Our next #rp18 speaker, Morehshin Allahyari, works as an artist and educator in NYC.
Allahyari grew up in Iran where she studied media and social sciences at the University of Tehran. In 2007, she moved to the US to pursue her Master’s degree, freeing herself from the confines of censorship (Trump’s conservative revolution was unthinkable at the time).
Her work questions current political, socio-cultural, and gender-specific norms by using 3D printers, text, experimental animation, and web art to creatively manipulate digital technologies. Allahyari utilizes and reflects technologies and finite resources, and with her appropriation of plastic and culture, she falls smack in the middle of re:publica’s POP them.
Within our “We can work it out” topic, Allahyari will be discussing how art can help change the re-configuration of the relationship between visibility and planning for other kind of futures through the lens of monstrosity and ‘the other’. Allahyari first gained recognition with her projects “The 3D Additivist Manifesto”, “The 3D Additivist Cookbook”, and Material Speculation: ISIS (2016) in which she re-constructed 12 artifacts destroyed by ISIS at Mosul Museum.
Morehshin Allahyari and artist colleague Daniel Rourke conceived their “3D Additivist Cookbook” in reference to William Powell’s 1969 “Anarchist Cookbook”, which contains texts, (im)practical sketches, and methods for surviving paradoxical times. Its aim is to question the “gospel” of 3D printing (be it in dental labs,
the food industry, or fashion design): As with any innovation, the techno-utopian forecast for 3D printing has been quickly dampened by warnings about copyright, high energy emissions, harmful air pollution, and the realization that this alleged “technology of the future” still largely depends on the sourcing and processing of mineral and crude oil. Their #additivism project conjures up nightmares of poisonous machines capable of producing weapons, drugs, counterfeit money, and useless waste ad libitum, while highlighting the fact that small, cumulative measures can create large and complex realities.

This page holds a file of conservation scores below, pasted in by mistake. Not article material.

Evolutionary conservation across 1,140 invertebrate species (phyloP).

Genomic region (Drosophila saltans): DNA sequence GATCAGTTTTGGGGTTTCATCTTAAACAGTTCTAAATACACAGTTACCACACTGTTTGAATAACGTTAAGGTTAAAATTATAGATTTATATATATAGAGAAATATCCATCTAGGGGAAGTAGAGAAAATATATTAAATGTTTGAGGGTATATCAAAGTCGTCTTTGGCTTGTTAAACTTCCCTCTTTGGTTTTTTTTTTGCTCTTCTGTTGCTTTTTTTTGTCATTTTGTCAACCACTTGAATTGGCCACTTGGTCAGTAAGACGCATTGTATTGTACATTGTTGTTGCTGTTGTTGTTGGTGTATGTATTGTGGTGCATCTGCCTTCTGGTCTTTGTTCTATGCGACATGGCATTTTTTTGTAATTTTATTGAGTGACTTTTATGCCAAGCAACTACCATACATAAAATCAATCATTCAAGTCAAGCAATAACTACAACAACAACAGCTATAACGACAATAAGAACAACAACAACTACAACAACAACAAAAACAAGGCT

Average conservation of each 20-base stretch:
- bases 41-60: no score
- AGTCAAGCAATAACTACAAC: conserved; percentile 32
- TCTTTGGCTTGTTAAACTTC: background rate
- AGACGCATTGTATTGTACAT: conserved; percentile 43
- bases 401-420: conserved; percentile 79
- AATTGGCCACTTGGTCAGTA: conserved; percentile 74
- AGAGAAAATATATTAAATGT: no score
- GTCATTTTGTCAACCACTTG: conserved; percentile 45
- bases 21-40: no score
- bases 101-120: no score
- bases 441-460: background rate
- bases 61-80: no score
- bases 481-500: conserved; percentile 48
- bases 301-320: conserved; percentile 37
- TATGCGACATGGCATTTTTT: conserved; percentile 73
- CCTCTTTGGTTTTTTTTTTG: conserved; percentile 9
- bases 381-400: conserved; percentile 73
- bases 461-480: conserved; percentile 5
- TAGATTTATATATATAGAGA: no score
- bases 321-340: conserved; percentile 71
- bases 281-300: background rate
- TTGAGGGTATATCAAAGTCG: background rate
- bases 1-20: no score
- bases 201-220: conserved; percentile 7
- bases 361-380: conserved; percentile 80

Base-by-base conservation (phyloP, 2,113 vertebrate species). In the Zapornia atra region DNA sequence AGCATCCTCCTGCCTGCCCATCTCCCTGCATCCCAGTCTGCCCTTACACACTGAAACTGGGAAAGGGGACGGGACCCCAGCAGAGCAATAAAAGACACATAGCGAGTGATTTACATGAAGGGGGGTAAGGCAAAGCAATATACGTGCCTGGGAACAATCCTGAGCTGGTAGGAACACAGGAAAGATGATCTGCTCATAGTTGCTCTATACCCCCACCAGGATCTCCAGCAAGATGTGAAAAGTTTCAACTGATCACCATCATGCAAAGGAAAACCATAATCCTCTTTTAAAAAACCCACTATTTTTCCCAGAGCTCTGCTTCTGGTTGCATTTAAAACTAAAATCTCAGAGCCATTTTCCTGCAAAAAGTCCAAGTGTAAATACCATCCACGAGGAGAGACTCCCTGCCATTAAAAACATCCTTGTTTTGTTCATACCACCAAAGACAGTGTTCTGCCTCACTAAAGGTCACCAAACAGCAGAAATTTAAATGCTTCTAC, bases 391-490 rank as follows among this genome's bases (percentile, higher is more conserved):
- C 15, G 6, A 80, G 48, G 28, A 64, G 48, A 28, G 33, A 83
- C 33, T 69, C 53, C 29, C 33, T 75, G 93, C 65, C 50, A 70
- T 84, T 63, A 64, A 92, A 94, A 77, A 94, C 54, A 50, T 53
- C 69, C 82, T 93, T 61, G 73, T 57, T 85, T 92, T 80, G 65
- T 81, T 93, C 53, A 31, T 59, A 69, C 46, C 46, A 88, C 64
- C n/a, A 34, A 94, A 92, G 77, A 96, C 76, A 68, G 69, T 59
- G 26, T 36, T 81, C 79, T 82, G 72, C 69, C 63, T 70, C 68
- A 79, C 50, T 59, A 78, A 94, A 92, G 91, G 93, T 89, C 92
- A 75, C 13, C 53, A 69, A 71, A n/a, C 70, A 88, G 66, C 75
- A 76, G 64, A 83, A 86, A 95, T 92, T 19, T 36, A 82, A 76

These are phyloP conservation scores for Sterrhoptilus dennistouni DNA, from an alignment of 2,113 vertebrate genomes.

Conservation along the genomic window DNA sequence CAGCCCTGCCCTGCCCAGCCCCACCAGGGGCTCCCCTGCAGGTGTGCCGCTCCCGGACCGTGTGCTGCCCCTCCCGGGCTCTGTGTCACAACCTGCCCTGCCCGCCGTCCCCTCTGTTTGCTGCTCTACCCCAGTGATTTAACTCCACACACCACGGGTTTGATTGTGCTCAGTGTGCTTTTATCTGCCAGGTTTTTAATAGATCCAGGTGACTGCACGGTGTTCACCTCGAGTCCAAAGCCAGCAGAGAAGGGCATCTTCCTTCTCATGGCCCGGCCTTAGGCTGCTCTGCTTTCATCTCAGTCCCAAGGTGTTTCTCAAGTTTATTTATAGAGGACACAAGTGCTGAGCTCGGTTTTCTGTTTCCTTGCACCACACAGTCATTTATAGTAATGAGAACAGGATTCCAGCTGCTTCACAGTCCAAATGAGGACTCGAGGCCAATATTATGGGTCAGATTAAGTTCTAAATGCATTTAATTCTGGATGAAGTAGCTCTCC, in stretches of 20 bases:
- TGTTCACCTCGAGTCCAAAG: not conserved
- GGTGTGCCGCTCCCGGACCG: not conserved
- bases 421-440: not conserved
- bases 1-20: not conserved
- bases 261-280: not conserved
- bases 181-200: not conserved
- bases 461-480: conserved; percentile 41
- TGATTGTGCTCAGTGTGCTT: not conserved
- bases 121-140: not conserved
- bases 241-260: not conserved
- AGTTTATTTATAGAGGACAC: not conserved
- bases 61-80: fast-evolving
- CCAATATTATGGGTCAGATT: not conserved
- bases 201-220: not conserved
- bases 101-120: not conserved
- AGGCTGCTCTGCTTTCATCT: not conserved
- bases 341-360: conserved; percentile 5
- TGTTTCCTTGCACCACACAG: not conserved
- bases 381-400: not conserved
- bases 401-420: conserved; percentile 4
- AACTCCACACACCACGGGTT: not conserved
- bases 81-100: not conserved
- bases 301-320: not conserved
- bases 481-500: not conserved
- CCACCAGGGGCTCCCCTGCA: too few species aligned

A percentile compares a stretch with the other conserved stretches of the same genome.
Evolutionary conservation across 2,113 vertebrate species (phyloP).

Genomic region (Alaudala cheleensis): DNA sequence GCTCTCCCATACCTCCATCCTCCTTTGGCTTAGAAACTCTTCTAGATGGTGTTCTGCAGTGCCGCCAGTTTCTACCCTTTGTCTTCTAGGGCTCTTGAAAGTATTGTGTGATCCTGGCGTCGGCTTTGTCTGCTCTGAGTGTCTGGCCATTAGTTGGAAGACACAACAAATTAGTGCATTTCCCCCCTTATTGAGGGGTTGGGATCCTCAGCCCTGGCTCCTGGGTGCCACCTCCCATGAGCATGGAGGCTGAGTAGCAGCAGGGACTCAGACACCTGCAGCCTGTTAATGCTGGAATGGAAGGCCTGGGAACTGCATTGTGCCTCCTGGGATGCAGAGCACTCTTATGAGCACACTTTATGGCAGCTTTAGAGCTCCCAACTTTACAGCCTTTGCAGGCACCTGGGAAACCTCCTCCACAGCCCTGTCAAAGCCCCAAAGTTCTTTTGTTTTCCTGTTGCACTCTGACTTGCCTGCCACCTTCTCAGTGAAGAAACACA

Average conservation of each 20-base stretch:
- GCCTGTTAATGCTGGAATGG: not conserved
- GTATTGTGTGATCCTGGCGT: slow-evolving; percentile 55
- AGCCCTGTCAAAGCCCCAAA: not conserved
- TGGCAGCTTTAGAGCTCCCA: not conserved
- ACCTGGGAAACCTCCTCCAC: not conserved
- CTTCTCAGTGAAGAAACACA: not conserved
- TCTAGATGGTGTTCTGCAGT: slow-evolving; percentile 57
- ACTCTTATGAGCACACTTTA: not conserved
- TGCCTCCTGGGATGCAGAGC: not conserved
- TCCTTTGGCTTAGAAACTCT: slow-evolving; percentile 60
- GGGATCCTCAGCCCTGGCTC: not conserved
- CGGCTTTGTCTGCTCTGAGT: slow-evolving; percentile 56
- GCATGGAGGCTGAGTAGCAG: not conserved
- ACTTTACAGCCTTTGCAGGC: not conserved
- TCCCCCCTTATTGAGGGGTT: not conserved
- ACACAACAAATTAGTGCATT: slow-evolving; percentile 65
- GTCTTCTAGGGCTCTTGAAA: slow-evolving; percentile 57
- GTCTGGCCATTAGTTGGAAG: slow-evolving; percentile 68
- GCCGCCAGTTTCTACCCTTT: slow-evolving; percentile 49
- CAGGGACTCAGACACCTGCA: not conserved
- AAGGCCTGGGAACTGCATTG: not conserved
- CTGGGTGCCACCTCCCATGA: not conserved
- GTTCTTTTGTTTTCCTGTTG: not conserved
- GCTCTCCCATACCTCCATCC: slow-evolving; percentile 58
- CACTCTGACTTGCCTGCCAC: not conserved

On the bright side, printing processes can be a means of resurrection—real magic: When American or ISIS militant parties destroy statues and national treasures, as they have in Iraq, Syria, any memory of them vanishes, as well. If anything, all that is left are 2D images. A modulation program with a resin compound could at least help resurrect these monuments as memorials.
With “She who sees the unknown,” Allahyari has been creating a new series of works about digital colonialism and re-figuration as feminist and activist practice by using 3D scanners and printers. By examining female deities, monsters, and djinns from the Near East, she explores the symbolism of tradition and mythology, while speculating on the effects of colonialism and other forms of contemporary oppression. Just recently, she was awarded the Rhizome 2018 Commission for her work. For her project “Dark Matter”, Morehshin 3D printed pop culture objects which are prohibited or frowned upon in Iran: satellite dishes, dildos, Simpson’s figurines.
We are very much looking forward to hearing from Morehshin Allahyari herself about why the materials of our future dreams perhaps won’t be those that end up in a landfill.
More information about exhibits, workshops, and past talks here.
Science Year 2018 – “Working Worlds of the Future”
The Science Year 2018 focuses on the “Working World of the Future”. Digitalization, alternative ways of working, artificial intelligence research and similar fields present new challenges and opportunities to scientific and civil societies. How will people work in future? And how do you prepare for these scenarios? What role can science and research play in designing the terms of labor? The Science Year 2018 highlights the impact technological and social innovations have on the economy of tomorrow, and discusses the new standards of socio-political dialogue and work experience that we face today. “Learn, experience, create” is the motto of the Science Year 2018, and all interested participants are called upon to join in, ask questions and find solutions. The Science Year is an initiative of the German Federal Ministry of Education and Research, BMBF, organized in collaboration with Wissenschaft im Dialog (WiD). As a central instrument of federal science communication, the Science Year conveys current research to the public and fosters the dialogue between science and society.